002 irrespective of latticesize.

In order to relate the formalism developed in section 3 to theoutput of simulations it is helpful to explicitly recognise thatin the measurement phase of the constrained Monte Carlo,the double bracket quantities appearing in (22) are identiﬁedas averages over HMC conﬁgurations or time-steps t for aparticular temper i . The usual estimator is: (cid:104)(cid:104) B [ φ ] e ( a i − β )( S − S i ) (cid:105)(cid:105) i = T ∑ t e ( a i − β )( S i [ t ] − S i ) B i [ t ] . (35)Where S i [ t ] and B i [ t ] are the measurements of the respec-tive observables at that conﬁguration or time-step.For each HMC conﬁguration and separately for each RMreplica labelled by index a , we perform the following temper � ����� � ��� � ����� � ����� � ����� � ����� � ���� � ����� � ���� � ���� � ��� � ���� � ���� � ���� � ���� � � ���� �� � ������������� � �� � ���������������� � ������ � ����� � ������ � ����� � ���� � ���� � ��� � ���� � ���� � ���� � ���� � � ���� �� � � � � � � �� � � � � � � � � ������������� � ��������� � ��� � �� � ���������������� � ������ � ����� � ������ � ����� � ���� � ���� � ��� � ���� � ���� � ���� � ���� � � ���� �� � � � � � � �� � � � � � � � � ������������� � ��������� � ���������� � �� � ��������������� � ������� � ������� � ����� � ����� � ���� � ����� � ����� � ����� � ����� � ����� � ���� � ���� � ���� � ���� � ���� � ��� � ���� � ���� � ���� � � ���� �� � ������������� � �� � ���������������� � ������ � ������ � ����� � ������ � ������ � ������ � ���� � ���� � ���� � ���� � ���� � ��� � ���� � ���� � ���� � � ���� �� � � � � � � �� � � � � � � � � ������������� � ��������� � ��� � �� � ���������������� � ������ � ������ � ����� � ������ � ������ � ������ � ���� � ���� � ���� � ���� � ���� � ��� � ���� � ���� � ���� � � ���� �� � � � � � � �� � � � � � � � � ������������� � ��������� � ���������� � �� � ��������������� � ������� � ������� � ������ � ����� � ������ � ����� � ������ � ����� � ������ � ����� � ������ � ���� � ���� � ���� � ���� � ���� � ���� � � ���� �� � ������������� � �� � ���������������� � ������ � ������ � ������ � ������ � ������ � ����� � ������ � ������ � ���� � ���� � ���� � ���� � ���� � ���� � � ���� �� � � � � � � �� � � � � � � � � ������������� � ��������� � ��� � �� � ���������������� � ������ � ������ � ������ � ������ � ������ � ����� � ������ � ������ � ���� � ���� � ���� � ���� � ���� � ���� � � ���� �� � � � � � � �� � � � � � � � � ������������� � ��������� � ���������� � �� � ��������������� � ������� � ������� Figure 5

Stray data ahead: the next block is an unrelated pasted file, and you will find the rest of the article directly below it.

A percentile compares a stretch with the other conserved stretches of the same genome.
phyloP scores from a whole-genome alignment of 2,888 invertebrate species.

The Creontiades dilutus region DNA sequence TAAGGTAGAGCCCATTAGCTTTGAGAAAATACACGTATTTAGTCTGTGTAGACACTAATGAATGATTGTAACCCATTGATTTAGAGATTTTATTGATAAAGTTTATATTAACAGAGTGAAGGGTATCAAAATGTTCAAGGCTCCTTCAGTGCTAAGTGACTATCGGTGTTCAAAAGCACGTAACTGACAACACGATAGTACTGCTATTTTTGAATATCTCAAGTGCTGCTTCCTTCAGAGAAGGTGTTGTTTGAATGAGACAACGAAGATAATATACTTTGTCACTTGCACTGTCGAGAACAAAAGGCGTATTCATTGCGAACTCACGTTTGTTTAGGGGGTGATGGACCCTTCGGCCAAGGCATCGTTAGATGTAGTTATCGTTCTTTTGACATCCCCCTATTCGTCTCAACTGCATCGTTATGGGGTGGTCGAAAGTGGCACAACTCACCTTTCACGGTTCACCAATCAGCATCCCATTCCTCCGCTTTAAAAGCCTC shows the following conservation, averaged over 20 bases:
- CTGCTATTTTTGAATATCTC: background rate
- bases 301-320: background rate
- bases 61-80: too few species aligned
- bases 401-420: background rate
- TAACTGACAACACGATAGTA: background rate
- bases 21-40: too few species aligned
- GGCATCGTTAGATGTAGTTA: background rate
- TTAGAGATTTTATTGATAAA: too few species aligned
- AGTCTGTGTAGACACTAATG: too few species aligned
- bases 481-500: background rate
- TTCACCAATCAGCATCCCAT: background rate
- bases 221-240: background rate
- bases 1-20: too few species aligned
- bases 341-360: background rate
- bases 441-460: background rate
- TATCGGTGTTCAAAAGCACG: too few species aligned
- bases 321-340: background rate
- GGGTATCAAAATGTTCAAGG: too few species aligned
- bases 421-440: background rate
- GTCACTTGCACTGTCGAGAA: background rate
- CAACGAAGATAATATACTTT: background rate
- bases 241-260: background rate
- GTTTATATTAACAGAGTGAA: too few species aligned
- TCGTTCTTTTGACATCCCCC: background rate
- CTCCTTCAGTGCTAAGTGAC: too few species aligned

Predictions for the mean plaquette and its variance. Rows show 16 , 20 and 24 . The ﬁrst column shows the mean plaquette with errorsthat are too small to be visible and this appears the same whether computed using information from the RM phase (LLR) or reweighting resultsfrom the measurement phase. The second and third columns show the plaquette variance computed using LLR and reweighting respectively. Errorsare shown with shaded regions. All plots also show data points obtained using traditional unconstrained methods. sums appearing in the numerator and denominator of equa-tion (22). Usually, the variance of the operator is also a quan-tity of interest so computations involving B i [ t ] are made atthe same time. B a [ t ] = ∑ i w ai e ( a ai − β )( S ai [ t ] − S i ) B ai [ t ] (36) = ∑ i w ai [ t ] B ai [ t ] (37) w a [ t ] = ∑ i w ai e ( a ai − β )( S ai [ t ] − S i ) = ∑ i w ai [ t ] . (38) Where we have deﬁned the time dependent weights, w ai [ t ] = w ai e ( a ai − β )( S ai [ t ] − S i ) . (39)Which in the quenched approximation reduce to the or-dinary static weights w ai (21).Using these deﬁnitions the reweighting expression (22)for a particular RM replica, a , becomes (cid:104) B [ φ ] (cid:105) = ∑ t B a [ t ] ∑ t w a [ t ] . (40)The integrated autocorrelation time is deﬁned as the max-imum of the autocorrelation time in numerator and denomi-nator and is computed according to the prescription in [34]. � � � ���� � ��� � ���� � ��� � ���� � ��� � ���� � � � � � �� � �� � �� � �� � � � � ��� � � � � �� � ������ � ������ Figure 6